Katherine Holman

Associate Professor

Katherine Holman

Contact Info

Psychology Building, Room 311


Ph.D., Early Childhood Special Education, University of Maryland

M.A., Speech-Language and Hearing, University of Kansas

Areas of Expertise

Autism Spectrum Disorders, Early Intervention, Social and Communication Development, Partnering with and Empowering Families


Dr. Holman received her Ph.D. in early childhood special education from the University of Maryland in 2003. Prior to joining Towson University in 2009, she was a research associate in the Department of Child and Adolescent Psychiatry at the Johns Hopkins School of Medicine and the director of the Early Achievements and Professional Immersion Training Program at the Kennedy Krieger Institute’s Center for Autism and Related Disorders. Dr. Holman has established a productive scholarship agenda in the area of Autism Spectrum Disorders (ASD) by conducting research grants, writing/editing book chapters, writing journal articles, and presenting her research findings at numerous national/international, and state conferences. In addition to Dr. Holman’s impressive record of service to the department, college and University, much time is dedicated to local initiatives. She has conducted many workshops for educators and families, sharing evidence-based practices that improve the daily lives of children with ASD. Dr. Holman has served as vice president of the Autism Society, Baltimore Chesapeake Chapter and for the past four years has coordinated efforts with this group, the Baltimore County School Special Education Office and TU’s Department of Special Education to sponsor Honestly Autism Day, an annual educational conference which is attended by over 600 members of the local Autism community. In recognition of her work in this area, Dr. Holman was awarded the 2013 Disability Advocate of the Year Award by the Baltimore County Commission on Disabilities. When she was hired in 2009, Dr. Holman was invited to lead the development of the Teacher as Leader in ASD M.Ed concentration. Following two years of intensive strategic and collaborative planning and development, three cohorts of this graduate program were initiated during the 2011-12 academic year. Dr. Holman continues to serve as the graduate coordinator for this program, which was highlighted at the 2014 TU Showcase. Dr. Holman is a highly respected teacher who challenges her students to achieve a deeper understanding of the impact of disabilities on students and their families and promotes evidenced-based instructional and behavioral practices to support them. Her very positive student and peer evaluations reflect her dedication to improving the education and outcomes of children with ASD and other disabilities. Dr. Holman effectively utilizes her combined efforts in teaching, program administration, scholarship and service to positively impact students with disabilities and their families.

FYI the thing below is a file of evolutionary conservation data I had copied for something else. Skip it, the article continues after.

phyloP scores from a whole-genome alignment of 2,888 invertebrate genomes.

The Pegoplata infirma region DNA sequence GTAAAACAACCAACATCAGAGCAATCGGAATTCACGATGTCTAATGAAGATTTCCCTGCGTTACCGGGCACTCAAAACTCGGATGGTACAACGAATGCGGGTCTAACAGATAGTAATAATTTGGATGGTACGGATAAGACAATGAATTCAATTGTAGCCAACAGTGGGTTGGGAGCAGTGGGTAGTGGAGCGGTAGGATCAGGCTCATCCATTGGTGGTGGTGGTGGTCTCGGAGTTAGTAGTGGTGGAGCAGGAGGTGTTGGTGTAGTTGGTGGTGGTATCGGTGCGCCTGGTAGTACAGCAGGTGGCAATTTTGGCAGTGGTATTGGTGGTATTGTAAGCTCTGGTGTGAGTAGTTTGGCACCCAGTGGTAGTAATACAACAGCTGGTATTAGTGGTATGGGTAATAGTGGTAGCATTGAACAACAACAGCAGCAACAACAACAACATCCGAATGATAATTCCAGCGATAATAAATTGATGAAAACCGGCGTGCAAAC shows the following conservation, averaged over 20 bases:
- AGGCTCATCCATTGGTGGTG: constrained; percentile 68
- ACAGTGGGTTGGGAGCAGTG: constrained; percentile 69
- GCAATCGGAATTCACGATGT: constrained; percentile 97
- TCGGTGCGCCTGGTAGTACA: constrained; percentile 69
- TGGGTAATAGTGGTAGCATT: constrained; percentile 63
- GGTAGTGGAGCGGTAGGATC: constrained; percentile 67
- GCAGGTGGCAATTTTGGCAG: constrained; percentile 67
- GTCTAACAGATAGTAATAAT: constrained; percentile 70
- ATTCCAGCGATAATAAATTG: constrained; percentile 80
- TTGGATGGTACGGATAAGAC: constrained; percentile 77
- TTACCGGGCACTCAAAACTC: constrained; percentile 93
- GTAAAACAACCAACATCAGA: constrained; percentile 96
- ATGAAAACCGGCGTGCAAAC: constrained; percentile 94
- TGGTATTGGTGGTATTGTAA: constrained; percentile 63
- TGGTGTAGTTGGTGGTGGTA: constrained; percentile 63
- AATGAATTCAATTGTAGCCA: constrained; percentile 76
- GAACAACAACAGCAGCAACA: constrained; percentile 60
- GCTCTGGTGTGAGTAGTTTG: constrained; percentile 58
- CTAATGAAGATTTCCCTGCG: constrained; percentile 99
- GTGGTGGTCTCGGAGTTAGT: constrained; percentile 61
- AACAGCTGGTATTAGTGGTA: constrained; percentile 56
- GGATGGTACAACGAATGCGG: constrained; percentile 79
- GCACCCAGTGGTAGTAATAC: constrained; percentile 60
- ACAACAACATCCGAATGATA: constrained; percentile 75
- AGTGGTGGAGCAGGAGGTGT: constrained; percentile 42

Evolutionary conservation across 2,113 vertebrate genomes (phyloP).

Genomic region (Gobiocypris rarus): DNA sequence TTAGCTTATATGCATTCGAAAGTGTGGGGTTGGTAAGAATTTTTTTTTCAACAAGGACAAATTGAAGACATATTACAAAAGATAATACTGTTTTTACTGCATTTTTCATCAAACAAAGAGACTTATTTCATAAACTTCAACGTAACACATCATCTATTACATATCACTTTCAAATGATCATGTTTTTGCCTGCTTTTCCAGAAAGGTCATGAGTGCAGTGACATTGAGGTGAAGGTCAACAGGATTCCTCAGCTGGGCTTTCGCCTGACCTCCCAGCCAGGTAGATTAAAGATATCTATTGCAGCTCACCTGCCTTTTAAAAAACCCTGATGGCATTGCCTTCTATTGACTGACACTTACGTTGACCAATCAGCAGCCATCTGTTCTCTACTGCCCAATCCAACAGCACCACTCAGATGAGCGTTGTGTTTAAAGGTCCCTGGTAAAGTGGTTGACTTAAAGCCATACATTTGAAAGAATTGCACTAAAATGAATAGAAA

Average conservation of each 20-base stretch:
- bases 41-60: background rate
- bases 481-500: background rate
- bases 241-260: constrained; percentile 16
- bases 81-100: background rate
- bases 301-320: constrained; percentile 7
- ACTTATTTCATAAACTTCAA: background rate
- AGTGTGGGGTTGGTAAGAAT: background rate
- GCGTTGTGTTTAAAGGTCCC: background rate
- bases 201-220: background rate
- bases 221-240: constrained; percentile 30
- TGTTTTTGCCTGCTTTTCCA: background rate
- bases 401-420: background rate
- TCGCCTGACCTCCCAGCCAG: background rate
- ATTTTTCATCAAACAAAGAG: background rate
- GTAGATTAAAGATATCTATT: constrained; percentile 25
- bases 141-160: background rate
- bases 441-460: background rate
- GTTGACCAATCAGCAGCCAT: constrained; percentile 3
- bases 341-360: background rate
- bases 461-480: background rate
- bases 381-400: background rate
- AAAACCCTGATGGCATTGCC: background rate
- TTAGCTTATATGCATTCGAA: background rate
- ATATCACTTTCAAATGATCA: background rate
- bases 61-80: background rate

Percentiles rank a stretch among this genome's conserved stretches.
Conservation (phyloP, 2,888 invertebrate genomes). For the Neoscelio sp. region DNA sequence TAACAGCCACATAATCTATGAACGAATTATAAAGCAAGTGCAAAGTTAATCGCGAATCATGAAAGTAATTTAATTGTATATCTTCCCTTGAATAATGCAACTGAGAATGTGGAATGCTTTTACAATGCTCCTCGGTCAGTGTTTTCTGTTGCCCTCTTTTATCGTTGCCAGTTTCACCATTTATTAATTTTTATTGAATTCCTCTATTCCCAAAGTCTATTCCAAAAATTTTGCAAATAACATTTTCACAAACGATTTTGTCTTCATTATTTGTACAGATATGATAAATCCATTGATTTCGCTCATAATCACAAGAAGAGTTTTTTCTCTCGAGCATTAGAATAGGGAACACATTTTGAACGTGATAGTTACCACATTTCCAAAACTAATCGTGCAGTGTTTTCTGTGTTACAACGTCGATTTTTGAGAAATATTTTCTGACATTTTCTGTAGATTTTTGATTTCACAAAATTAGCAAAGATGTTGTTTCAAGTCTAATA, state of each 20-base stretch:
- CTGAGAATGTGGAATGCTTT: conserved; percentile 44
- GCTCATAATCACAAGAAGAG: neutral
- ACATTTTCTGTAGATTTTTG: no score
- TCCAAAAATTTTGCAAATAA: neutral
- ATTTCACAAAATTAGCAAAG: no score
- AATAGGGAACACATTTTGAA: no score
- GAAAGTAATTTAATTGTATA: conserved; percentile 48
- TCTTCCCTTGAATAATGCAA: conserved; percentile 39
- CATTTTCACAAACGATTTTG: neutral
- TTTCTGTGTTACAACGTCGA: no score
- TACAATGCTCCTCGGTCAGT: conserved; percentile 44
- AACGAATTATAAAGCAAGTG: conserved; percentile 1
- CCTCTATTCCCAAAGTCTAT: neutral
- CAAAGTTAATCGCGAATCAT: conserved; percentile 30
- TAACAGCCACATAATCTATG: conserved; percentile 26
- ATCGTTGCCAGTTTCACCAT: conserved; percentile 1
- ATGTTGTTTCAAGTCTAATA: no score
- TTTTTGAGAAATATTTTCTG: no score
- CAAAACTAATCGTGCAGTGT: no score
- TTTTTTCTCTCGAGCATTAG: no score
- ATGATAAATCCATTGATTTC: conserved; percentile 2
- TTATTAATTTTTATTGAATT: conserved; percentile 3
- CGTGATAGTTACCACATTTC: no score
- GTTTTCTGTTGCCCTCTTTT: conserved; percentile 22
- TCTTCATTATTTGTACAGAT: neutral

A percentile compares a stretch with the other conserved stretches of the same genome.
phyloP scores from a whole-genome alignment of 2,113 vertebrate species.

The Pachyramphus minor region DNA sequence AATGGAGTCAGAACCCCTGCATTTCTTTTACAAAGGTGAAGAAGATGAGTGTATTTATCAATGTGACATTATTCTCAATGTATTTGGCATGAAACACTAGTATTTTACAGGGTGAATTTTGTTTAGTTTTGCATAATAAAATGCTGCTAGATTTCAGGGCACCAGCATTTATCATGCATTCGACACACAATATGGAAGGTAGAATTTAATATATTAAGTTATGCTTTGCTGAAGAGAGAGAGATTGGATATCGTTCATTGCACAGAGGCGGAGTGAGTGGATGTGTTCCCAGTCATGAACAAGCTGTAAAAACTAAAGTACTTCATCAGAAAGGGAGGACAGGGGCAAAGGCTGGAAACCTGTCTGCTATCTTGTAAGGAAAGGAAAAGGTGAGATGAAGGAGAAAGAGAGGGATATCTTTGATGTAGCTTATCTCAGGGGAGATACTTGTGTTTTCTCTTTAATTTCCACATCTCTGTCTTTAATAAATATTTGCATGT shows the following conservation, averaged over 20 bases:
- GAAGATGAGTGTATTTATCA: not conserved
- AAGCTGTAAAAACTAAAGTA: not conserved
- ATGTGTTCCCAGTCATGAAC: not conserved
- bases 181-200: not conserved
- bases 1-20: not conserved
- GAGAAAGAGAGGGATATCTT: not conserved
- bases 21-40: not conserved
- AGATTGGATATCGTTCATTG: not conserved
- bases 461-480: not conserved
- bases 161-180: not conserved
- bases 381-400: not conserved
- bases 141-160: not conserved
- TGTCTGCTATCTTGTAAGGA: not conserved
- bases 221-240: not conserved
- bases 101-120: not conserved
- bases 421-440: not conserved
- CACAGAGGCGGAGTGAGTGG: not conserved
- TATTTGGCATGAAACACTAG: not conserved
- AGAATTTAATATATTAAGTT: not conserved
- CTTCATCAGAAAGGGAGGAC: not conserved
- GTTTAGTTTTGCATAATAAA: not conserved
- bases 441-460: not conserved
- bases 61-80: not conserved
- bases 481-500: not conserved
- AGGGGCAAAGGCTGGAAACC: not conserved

Selected Publications

Egel, A.L., Holman, K.C., & Barthold, C.H. (Eds.) (2012). School success for students with autism spectrum disorders. Waco, TX: Prufrock Press, Inc.

Holman, K.C. (2011, September). Functional routines. In F.R. Volkmar (Ed.), Encyclopedia of autism spectrum disorders. New Delhi, India: Springer Publishing.

Holman, K.C. (2011, September). Scripts. In F.R. Volkmar (Ed.), Encyclopedia of autism spectrum disorders. New Delhi, India: Springer Publishing.

Holman, K.C. (2012). Educating the preschool student with autism spectrum disorder. In A.L. Egel, K.C. Holman, & C.H. Barthold (Eds.), School success for students with autism spectrum disorders (pp. 83-117). Waco, TX: Prufrock Press, Inc.

Landa, R., Holman, K.C., & Garrett-Meyer, E. (2007). Social and communication development in toddlers with early and late diagnosis of autism spectrum disorders. Archives of General Psychiatry, 64, 853-864.

Landa, R., Holman, K.C., O’Neil, A.H, Stuart, E.A. (2011). Intervention targeting development of socially synchronous engagement in toddlers with autism spectrum disorder: A randomized controlled trial. Journal of Child Psychology and Psychiatry, 52, 13-21.